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Published on: Monday, July 8, 2024 read more ...

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Missing WWII Bomber Crewman Buried at ANC

By Kevin M. Hymel on 4/25/2024

Twenty-two-year-old Sgt. Irving R. Newman never returned from his bombing mission over Sicily in May of 1943. The B-24 Liberator bomber, of which he was a crewmember, took enemy anti-aircraft fire and his pilot tried to land the bomber on the island of Malta, but the burning aircraft crashed into the Mediterranean Sea short of the runway. Nine of the bomber’s crew were rescued, but Newman went down with the aircraft.

Newman remained in his watery grave until 2018, when the Defense POW/MIA Accounting Agency (DPAA) and a partner organization recovered suspected human remains from the recently discovered wreck. Using anthropological and dental analysis, as well as DNA testing, DPAA personnel contacted Newman’s two closest living relatives and later identified him.

Those two relatives, James and Irwin Wurster, both second cousins once removed, wanted Newman buried at Arlington National Cemetery. “This is his honor,” Edwin Wurster explained about the cemetery. “It’s the highest honor.”

On a cool rainy day on April 12, 2024, eighty-one years after his death, Sgt. Newman was finally laid to rest in Section 18. During the funeral service, a U.S. Army firing party fired three volleys, a bugler sounded Taps, and then U.S. Army Band played “America the Beautiful.”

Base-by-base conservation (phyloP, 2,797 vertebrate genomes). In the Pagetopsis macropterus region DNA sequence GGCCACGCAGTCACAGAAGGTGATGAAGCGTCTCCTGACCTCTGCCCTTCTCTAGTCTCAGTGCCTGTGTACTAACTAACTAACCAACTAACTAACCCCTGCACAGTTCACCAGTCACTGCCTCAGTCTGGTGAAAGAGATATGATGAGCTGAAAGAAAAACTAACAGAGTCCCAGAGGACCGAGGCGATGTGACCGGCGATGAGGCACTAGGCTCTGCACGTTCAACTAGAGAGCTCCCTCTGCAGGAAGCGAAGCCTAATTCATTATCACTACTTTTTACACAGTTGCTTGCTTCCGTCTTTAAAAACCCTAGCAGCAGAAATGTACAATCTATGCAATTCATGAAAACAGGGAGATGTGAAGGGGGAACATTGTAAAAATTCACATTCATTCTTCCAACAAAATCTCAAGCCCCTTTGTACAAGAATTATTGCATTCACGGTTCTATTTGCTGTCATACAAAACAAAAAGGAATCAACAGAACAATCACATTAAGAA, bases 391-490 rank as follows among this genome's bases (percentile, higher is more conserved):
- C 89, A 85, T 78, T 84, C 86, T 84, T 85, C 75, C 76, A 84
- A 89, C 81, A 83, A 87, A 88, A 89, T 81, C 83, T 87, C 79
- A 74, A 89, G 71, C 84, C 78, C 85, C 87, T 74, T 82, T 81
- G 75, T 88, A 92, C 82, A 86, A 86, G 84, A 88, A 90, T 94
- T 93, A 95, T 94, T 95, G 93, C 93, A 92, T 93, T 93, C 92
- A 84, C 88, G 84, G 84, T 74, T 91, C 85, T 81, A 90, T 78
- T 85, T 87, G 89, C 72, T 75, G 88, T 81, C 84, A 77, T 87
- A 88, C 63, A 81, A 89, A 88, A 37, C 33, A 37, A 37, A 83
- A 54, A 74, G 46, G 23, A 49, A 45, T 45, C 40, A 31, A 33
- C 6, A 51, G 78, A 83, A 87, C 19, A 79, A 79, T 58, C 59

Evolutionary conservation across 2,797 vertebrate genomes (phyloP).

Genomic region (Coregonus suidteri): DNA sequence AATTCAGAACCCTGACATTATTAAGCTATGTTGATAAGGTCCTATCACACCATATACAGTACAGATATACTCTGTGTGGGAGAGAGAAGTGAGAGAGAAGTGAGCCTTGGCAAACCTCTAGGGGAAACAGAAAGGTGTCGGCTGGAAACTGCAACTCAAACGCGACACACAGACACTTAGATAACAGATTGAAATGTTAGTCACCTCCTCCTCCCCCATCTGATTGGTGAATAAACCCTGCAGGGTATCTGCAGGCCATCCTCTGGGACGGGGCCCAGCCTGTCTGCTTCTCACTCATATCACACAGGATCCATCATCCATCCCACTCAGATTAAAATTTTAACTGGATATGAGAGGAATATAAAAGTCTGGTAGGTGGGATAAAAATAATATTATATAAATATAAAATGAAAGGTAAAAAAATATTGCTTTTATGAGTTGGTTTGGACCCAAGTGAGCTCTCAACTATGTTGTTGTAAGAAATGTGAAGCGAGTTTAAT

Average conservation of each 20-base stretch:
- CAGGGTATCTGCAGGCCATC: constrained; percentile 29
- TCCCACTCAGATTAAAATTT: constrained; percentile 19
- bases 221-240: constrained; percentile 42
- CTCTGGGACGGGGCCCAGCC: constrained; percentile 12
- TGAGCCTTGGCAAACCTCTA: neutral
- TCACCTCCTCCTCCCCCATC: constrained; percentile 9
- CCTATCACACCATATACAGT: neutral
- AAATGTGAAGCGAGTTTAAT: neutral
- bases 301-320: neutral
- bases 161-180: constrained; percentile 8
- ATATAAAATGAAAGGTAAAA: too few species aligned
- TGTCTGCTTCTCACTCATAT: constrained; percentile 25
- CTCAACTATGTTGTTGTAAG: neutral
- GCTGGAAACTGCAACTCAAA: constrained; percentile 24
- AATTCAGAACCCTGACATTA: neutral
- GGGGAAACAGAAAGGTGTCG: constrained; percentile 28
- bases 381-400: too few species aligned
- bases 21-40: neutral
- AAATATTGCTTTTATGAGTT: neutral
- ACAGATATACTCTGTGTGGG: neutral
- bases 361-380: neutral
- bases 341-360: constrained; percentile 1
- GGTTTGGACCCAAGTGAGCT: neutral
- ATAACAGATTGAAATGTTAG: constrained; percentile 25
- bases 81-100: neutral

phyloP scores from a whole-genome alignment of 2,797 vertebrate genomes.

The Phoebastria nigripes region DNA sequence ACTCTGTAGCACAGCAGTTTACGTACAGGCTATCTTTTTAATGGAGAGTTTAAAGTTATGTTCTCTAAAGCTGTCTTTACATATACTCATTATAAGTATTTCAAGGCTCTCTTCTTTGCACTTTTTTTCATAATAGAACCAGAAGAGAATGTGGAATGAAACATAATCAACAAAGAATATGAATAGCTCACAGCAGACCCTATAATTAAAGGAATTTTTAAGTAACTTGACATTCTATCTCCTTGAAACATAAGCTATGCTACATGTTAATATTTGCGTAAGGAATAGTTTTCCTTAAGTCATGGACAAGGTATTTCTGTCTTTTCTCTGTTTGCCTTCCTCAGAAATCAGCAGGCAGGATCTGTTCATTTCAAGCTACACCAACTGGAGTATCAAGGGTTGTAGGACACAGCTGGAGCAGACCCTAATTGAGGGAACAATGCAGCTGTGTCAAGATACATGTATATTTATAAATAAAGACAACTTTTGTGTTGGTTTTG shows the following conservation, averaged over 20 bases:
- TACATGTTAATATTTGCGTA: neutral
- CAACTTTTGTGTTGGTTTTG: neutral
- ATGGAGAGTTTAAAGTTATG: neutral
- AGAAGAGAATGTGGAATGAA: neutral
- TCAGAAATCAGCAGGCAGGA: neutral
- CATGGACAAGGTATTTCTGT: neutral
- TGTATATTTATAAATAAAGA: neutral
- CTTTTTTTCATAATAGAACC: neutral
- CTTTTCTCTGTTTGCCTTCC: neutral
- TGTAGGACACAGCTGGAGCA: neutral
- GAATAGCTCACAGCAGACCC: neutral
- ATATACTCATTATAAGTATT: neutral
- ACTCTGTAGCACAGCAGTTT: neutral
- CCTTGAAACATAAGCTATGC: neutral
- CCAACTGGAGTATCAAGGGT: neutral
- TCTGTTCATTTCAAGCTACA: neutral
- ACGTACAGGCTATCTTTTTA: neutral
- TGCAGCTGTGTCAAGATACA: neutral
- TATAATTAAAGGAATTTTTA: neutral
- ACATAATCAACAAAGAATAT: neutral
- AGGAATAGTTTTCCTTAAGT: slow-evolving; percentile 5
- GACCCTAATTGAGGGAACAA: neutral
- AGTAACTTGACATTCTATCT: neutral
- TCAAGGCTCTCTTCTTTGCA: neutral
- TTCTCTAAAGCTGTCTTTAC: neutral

Rabbi Randy Brown then invited the small gathering of family and friends to join him in singing “Oseh Shalom Bimromav,” a Jewish prayer of peace. Brown reminded the group that it took 10 people to recite the traditional Kaddish prayer, the same number as the crew of Newman’s bomber. “So those nine other members of the crew couldn’t have that completeness,” he said. “Today, at Arlington National Cemetery, we’re finally giving unity to the crew.” He then expressed gratitude that the country never lost hope in searching for one of its fallen sons, “so we could give him the honor that he deserves.”

Brown then recited the Kaddish and explained that Newman had finally found peace and rest, “in a life that was cut too short.” He picked up a chrome-plated bucket and invited the group to sprinkle dirt on the casket, for what he called a tradition of love and kindness. One by one, people stepped up the casket and released small amounts of dirt.

After the service, Edwin and James Wurster recalled their surprise when the DPAA contacted them to request DNA samples. “We didn’t even know we had a cousin,” said James. Edwin remembered meeting Newman’s mother only once when he was a child. “Because he only lived that short while,” said Edwin, “there wasn’t a lot of information about him.” Yet Edwin was amazed that his cousin had been returned to his family after so much time. Or as Edwin thoughtfully put it, “Irving found me.”